Preliminary BCG quantitation methods on the biopsy tissue from the first 6 volunteers (who had a biopsy at 2 weeks post-vaccination) show that between 5x10^2 and 4x10^3 BCG cfu are present at the vaccination site, 2 weeks post-vaccination. We do not yet know if the replication of BCG in the skin peaks before, at, or after this timepoint.

Results from the preliminary murine experiments suggest that BCG replication in the skin decreases over time, which would seem to necessitate another early timepoint in the human trial, to "catch" this replication. However, it is also known (from murine experiments) that maximal BCG replication in the local draining lymphoid tissue occurs at 3-4 weeks post-vaccination, so by not quantitating BCG in the skin at 4 weeks we may miss the peak of BCG replication. In addition we do not know if BCG replication intradermally in the mouse ear will necessarily resemble that in human skin.

For these reasons, and in order to fully characterise the kinetics of BCG in human skin post-vaccination, we shall vaccinate 3 groups of volunteers as outlined in section 4, "Trial Design", incorporating both early and later timepoints for biopsy and blisters (1, 2 and 4 weeks).

The suction blister is created using a standard technique used by a number of dermatology research groups; a negative pressure of 25-40 kPa (200-300mmHg) below atmospheric pressure is applied via a suction chamber, for 2 to 4 hours using a clinical suction pump (VP25 portable suction unit, Eschmann, Sussex, UK) until a unilocular blister measuring 10-15mm in diameter is formed. This procedure is painless.

Mycobacterial quantification techniques will be applied to the biopsy and fluid specimens (RT-PCR and culture), and the timepoint yielding the highest numbers of BCG will then be chosen for the randomised human trial. In addition, flow cytometry assays will be applied to the blister fluid specimens to characterise the local cellular reaction to BCG.

3. Future Prospective randomised human trial (based on results of 1 & 2):

2 groups of BCG naïve subjects will be randomised to receive either a single immunization with MVA85A or saline. The numbers per group will be decided on the basis of the results from the murine work and BCG pilot study, accounting for the level of variability in BCG replication, such that the number per group should be able to reliably detect a significant difference in BCG replication between the 2 groups (should it exist). The vaccine-induced immune response will be fully characterised. At 4 weeks, all volunteers will then be "challenged" (intradermally) with BCG. BCG-induced immune responses will be monitored for a further 6 months. In addition, a punch biopsy (+/- suction blister) will be taken from the BCG vaccination site and the amount of bacteria present quantified. The correlation between any reduction in BCG replication and MVA85A-induced immune response will then be assessed, in order to identify a potential correlate of protection.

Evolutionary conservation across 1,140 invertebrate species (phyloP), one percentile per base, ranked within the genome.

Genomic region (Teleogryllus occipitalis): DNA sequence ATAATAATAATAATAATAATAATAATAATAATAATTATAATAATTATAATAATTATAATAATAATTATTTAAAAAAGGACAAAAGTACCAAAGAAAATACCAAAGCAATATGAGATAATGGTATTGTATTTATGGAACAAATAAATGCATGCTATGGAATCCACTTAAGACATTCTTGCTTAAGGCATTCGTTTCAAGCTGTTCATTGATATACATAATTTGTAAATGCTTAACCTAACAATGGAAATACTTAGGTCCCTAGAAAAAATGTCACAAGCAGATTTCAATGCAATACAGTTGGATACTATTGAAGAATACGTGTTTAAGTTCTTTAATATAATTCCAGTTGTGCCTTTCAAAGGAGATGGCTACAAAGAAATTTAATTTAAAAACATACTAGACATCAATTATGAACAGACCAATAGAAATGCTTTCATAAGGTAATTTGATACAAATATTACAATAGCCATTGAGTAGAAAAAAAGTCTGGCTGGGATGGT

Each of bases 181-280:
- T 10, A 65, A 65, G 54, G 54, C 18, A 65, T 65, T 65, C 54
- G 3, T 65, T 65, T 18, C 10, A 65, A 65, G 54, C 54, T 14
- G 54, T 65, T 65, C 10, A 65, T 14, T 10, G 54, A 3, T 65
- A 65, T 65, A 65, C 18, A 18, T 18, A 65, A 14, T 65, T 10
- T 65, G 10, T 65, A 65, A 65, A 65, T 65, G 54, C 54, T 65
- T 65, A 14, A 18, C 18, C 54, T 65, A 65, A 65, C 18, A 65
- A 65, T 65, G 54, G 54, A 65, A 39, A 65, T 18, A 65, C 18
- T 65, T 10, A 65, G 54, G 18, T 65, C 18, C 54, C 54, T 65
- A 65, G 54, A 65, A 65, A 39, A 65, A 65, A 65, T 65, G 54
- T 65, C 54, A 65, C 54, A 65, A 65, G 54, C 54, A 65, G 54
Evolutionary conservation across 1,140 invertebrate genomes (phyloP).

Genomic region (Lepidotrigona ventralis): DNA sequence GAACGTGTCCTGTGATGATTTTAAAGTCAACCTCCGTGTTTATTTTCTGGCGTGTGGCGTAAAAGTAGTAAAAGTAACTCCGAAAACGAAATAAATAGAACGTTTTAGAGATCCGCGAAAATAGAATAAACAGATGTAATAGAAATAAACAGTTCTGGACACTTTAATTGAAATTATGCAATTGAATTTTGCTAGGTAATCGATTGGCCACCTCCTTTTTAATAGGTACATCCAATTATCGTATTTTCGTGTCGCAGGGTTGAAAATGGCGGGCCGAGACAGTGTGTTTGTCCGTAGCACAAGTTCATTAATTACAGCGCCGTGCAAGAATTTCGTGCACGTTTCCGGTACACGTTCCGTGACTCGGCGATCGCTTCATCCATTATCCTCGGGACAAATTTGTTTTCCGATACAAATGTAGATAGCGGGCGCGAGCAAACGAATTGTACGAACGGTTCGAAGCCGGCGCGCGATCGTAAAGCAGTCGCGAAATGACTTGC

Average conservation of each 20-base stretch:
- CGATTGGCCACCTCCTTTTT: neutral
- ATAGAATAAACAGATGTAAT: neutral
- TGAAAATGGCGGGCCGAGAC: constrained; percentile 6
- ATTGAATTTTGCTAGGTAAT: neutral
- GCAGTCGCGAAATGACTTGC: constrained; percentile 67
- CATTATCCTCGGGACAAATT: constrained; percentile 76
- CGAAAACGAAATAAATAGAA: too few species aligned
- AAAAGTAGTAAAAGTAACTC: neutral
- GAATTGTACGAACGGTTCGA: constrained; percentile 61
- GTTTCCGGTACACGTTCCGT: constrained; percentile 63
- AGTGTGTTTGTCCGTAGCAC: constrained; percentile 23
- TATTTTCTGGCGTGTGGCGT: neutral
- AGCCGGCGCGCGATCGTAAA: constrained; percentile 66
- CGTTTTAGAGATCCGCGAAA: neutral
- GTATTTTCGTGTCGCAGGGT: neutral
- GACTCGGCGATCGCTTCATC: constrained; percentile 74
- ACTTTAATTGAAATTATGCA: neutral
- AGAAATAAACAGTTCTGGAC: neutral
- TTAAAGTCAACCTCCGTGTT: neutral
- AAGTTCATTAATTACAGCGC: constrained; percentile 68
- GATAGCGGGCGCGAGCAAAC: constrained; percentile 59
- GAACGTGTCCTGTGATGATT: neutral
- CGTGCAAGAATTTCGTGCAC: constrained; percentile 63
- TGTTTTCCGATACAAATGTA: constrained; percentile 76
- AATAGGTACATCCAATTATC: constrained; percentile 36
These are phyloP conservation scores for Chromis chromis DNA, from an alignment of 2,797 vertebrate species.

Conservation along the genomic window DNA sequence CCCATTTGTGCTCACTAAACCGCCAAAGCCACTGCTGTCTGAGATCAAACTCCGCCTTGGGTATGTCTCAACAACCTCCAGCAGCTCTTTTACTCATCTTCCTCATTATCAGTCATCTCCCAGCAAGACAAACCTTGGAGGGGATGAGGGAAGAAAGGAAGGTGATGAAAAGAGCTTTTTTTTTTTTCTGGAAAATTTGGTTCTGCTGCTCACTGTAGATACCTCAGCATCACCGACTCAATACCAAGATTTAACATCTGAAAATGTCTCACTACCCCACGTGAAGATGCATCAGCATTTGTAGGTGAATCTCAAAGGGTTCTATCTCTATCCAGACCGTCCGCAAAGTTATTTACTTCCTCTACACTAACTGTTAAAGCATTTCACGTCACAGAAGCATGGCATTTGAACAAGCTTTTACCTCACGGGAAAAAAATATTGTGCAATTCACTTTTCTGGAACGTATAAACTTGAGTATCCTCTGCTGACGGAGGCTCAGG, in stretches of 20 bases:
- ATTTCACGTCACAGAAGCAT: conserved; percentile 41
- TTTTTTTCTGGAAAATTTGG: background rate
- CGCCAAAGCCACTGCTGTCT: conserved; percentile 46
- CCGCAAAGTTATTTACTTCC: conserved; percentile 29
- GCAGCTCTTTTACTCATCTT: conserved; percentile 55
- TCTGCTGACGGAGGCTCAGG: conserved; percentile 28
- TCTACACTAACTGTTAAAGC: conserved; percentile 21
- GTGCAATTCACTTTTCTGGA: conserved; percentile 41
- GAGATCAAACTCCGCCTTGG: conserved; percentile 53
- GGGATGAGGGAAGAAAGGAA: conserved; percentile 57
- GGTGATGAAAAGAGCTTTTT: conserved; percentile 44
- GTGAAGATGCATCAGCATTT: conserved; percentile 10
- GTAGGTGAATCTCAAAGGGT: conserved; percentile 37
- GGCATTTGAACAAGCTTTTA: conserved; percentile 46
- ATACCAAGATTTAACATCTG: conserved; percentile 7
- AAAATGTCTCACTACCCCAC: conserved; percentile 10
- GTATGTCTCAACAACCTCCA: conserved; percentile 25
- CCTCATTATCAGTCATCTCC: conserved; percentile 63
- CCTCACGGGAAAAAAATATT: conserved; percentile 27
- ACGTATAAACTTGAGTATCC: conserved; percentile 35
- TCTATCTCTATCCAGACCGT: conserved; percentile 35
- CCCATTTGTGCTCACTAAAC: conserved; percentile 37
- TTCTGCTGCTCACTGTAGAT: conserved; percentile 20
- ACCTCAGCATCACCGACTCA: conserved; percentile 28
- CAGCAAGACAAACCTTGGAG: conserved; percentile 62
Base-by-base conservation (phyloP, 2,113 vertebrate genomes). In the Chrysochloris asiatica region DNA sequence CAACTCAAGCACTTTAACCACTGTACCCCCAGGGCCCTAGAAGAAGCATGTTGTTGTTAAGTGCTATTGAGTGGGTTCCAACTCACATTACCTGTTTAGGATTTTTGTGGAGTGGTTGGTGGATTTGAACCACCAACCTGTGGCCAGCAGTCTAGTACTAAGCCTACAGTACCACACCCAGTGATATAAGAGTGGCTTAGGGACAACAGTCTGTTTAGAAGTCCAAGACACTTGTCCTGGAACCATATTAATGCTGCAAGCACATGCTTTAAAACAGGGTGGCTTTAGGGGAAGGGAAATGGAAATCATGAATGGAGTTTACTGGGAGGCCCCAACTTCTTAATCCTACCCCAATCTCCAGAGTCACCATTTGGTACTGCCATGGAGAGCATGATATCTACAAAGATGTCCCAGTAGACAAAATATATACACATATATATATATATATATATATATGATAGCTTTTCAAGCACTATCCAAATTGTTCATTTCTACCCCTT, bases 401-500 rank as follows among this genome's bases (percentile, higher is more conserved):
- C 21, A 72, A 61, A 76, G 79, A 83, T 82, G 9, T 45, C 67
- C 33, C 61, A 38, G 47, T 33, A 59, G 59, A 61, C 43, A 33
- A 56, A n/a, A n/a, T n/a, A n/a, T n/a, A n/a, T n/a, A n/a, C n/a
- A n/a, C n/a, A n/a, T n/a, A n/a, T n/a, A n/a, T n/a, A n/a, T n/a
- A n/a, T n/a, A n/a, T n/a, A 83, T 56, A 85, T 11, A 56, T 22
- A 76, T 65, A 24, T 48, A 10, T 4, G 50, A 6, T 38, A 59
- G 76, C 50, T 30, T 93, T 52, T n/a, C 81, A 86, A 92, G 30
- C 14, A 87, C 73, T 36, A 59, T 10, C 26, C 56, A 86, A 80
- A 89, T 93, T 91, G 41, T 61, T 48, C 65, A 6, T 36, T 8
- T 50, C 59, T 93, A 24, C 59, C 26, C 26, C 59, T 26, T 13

Future candidate vaccines can then be assessed against their capacity to induce such an immune response.

Potential risks to human subjects:

The general risks to participants in this human pilot study are associated with phlebotomy, vaccination, punch biopsy and suction blister techniques. Mild tenderness, bruising, or fainting may result from venepuncture. The volume of blood drawn over the study period (504.5ml +/- 20ml) should not compromise these otherwise healthy subjects.

BCG is a licensed vaccine which has been in use for the last 100 years, given to 4 billion people, and has an excellent safety profile.

Potential vaccination risks include the following:

(Local reactions: An inflammatory reaction as manifested by redness and swelling, that can form a small ulcer, may occur at the site of vaccine injection. This usually heals and leaves a small flat scar. It is also possible to develop some swelling of glands in the armpit, but less than one centimetre across. These are natural reactions to the vaccine.

Uncommonly (less than 1 in 100 people) swelling of glands in the armpit to more than 1cm across or an ulcer that discharges fluid at the injection site may occur.

Rare side effects (less than 1 in 1000 people) include inflammation of glands, sometimes with abscesses and discharge of fluid from the swellings.

Systemic Reactions: Systemic reactions to immunization with BCG that could potentially occur are rare (less than 1 in 1000 people) and include low-grade fever and headache, and allergic reactions. Disseminated complications of BCG such as osteitis or osteomyelitis have also been reported but are extremely rare and have usually been reported in immunocompromised, not immunocompetent individuals.

Punch biopsy and suction blister risks:

There is a small risk that the punch biopsy site or blister site may become infected. If this did occur, treatment with antibiotics may be required. The punch biopsy site will heal to form a small scar. A small scar might develop at the blister site but often this is barely visible after several months.

Allergic Reactions and Anaphylaxis: As with any vaccine, allergic reactions are possible. Very rarely allergic reactions to local anaesthetic (administered prior to the punch biopsy) may occur.

Known Potential Benefits:

Volunteers will benefit from partial protection against TB, by vaccination with BCG. Volunteers will gain some information about their general health status at the pre-study screening assessment. It is also hoped that the information gained from this study will contribute to the development of a safe and effective TB vaccine for HIV negative and positive individuals.

Study Design

Allocation: Non-Randomized, Control: Uncontrolled, Intervention Model: Parallel Assignment, Masking: Open Label, Primary Purpose: Basic Science






CCVTM, University of Oxford
United Kingdom




University of Oxford

Results (where available)

View Results


Published on BioPortfolio: 2014-08-27T03:31:35-0400